Arab world denounces insults against Muslim prophet
Insulting images of Prophet Muhammad plastered on some buildings' facades in France
DOHA, Qatar/GAZA CITY, Palestine/BAGHDAD
Arab countries, people and civil society groups on Monday condemned recent insulting statements by French officials against Islam and the Muslim Prophet Muhammad.
Qatar condemned the rising populist incitement against religions and the deliberate insult of Islam’s Prophet Muhammad.
In a statement, the Qatari Foreign Ministry reiterated its total rejection of all forms of hate speech based on belief, race or religion.
"This agitating populist speech has witnessed a dangerous turning point with the continued institutional and systematic calls to repeat the targeting of nearly two billion Muslims around the world," the ministry said.
It warned against "deliberately offending the noble prophet, which resulted in an increase in waves of hostility against a basic component of society in different countries of the world”.
The Gulf state called on the international community to stand up to its responsibility to reject hatred and incitement, stressing support for the values of tolerance and coexistence, and working to establish principles of international peace and security.
In Gaza, Muslim Palestinian scholars gathered in front of the French Cultural Center upon the call of the Palestinian Scholars Union to protest anti-Islamic practices and statements of some French officials.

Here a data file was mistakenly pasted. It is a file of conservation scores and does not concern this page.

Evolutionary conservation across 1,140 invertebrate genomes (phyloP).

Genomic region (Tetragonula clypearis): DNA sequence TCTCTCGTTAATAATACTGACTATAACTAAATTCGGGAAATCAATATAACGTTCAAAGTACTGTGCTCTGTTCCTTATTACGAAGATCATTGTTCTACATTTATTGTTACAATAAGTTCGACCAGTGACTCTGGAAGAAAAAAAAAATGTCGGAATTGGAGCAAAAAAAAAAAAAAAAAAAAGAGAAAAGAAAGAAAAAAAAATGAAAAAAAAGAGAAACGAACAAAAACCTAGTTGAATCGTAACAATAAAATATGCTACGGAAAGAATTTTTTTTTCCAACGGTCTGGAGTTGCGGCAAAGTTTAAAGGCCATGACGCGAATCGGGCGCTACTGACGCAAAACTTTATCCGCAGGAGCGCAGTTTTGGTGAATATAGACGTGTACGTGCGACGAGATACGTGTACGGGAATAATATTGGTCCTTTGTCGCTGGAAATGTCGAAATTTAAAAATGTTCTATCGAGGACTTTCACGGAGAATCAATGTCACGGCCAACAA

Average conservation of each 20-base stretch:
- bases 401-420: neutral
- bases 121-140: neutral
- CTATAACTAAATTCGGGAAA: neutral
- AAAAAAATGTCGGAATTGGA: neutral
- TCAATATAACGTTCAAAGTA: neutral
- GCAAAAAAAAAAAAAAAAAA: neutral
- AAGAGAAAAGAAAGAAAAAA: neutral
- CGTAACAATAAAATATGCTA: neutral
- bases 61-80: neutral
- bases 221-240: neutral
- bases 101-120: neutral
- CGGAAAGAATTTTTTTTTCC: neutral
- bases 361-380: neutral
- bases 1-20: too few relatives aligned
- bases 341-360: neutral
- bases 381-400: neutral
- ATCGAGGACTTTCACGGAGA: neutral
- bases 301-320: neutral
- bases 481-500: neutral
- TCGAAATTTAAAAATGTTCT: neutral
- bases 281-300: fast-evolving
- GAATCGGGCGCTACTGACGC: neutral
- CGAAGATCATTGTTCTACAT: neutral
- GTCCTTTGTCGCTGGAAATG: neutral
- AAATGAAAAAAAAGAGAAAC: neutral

Scholars called for a boycott of French products in response to the recent controversial comments by President Emmanuel Macron, as well as his decision that cartoons of Prophet Muhammad would continue to be published in France.
In Baghdad, Shia groups held demonstrations to protest French provocations against Islam in front of the French Embassy, chanting slogans against Macron.
Over the past few days, France has witnessed the posting of insulting pictures and drawings of the Prophet Muhammad on the facades of some buildings in the country.
Besides the provocative cartoons, President Macron earlier this month described Islam as a religion "in crisis" and announced plans for tougher laws to tackle what he called "Islamist separatism" in France.
French Muslims have accused Macron of trying to repress their religion and legitimizing Islamophobia.
Several Arab countries as well as Turkey and Pakistan have also condemned Macron's attitude toward Muslims and Islam, with Turkish President Recep Tayyip Erdogan saying the French leader needs a "mental health check."
*Writing by Zehra Nur DuzAnadolu Agency website contains only a portion of the news stories offered to subscribers in the AA News Broadcasting System (HAS), and in summarized form. Please contact us for subscription options.